Last June, Browns coach Eric Mangini triggered a controversy by taking the team’s first-year players by bus from Cleveland to Connecticut for participation in the annual youth football camp Mangini hosts in his hometown.
This year? No bus.
Zac Jackson of FOXSportsOhio.com, who worked for the Browns’ official website last year and rode the bus to and from Hartford, takes a look at this year’s edition of the camp — but also confirms some of the details from last year’s “voluntary” involvement of the team’s incoming draft picks and street free agents.
“As if any of the rookies were going to decline
the invitation,” Jackson observes.
He says that at least one rookie “complained privately” about giving up a weekend to attending the camp, the meat in the sandwich of a pair of 10-hour bus rides. “[T]heir agents got to the media,” Jackson writes, “and threw a
Mangini didn’t take the bus to Hartford, opting to fly instead. Due in large part (if not exclusively) to the criticism, Mangini took the bus back to Cleveland with the players.
Lost in the controversy was the fact that Mangini’s camp provides a benefit to kids in New England, a lot of whom don’t have to pay the $45 fee. Nearly 1,000 youths will participate in today’s camp.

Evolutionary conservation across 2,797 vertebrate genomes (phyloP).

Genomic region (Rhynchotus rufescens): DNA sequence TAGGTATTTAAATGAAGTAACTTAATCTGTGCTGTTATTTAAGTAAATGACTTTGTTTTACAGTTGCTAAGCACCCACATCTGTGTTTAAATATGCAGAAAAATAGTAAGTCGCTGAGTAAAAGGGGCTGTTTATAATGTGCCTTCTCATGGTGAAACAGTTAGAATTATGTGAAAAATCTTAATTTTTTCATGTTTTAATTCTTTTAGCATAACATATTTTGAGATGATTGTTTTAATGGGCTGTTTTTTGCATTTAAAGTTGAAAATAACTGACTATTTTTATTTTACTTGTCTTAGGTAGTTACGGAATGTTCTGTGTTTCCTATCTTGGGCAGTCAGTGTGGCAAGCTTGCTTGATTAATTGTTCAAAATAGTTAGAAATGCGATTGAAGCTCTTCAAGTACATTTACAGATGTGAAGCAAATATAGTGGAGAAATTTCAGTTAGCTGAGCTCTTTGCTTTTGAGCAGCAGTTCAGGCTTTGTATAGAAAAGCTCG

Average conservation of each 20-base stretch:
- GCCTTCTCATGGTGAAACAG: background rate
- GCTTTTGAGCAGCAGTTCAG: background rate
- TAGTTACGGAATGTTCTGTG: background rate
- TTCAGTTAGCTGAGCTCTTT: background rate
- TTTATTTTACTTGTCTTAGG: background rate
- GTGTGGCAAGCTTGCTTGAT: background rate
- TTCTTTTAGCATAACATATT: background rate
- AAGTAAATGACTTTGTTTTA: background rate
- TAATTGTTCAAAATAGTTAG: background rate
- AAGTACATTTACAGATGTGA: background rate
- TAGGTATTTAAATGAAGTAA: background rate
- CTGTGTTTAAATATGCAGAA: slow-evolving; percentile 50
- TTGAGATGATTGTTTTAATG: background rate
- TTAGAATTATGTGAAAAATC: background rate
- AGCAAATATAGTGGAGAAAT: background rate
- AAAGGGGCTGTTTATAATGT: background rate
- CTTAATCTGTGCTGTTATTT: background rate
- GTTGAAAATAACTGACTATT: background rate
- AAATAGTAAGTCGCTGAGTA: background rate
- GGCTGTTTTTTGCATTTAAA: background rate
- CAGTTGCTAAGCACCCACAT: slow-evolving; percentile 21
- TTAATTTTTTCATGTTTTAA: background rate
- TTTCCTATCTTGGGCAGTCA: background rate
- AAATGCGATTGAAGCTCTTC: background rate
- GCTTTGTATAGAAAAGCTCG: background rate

“Even the guys on the bus acknowledged they’d
gotten more out of it than they’d ever thought possible,” Jackson said regarding last year’s camp.
Still, the manner in which it was handled became one of the many complaints that players conveyed to their agents, and that their agents conveyed to the media during Mangini’s first year on the job.
I asked Mangini about the stream of gripes from last year when I met with him 11 days ago for our upcoming Season Preview magazine. “I think that everybody wants progress, but not a lot of people like change,” Mangini said. “And it’s difficult to change. The definition of insanity is doing the same thing over and over again and expecting a different result. So you have to change, and with that there’s going to be certain people that are going to resist it.”
Still, Mangini later acknowledged that last year wasn’t perfect. “I made mistakes, and I made mistakes in New York, and I’ll probably make mistakes this year, but it doesn’t mean that I can’t learn from them and do better at them,” Mangini said.
This year, he didn’t make the mistake of loading up a bus and hauling his first-year players to Hartford, which shows that he’s capable of and willing to make changes. Whether more substantive changes will be made as to tactics that gave rise to complaints like practices that went on for too long and post-practice “opportunity periods” that resulted in at least one season-ending injury (to running back James Davis) remains to be seen.
The reality, in our view, is that Mangini’s methods come not from malice but from a genuine belief that his way will lead to winning. The problem is that the means won’t be accepted until justified by success of the kind that his mentor, Bill Belichick, has experienced.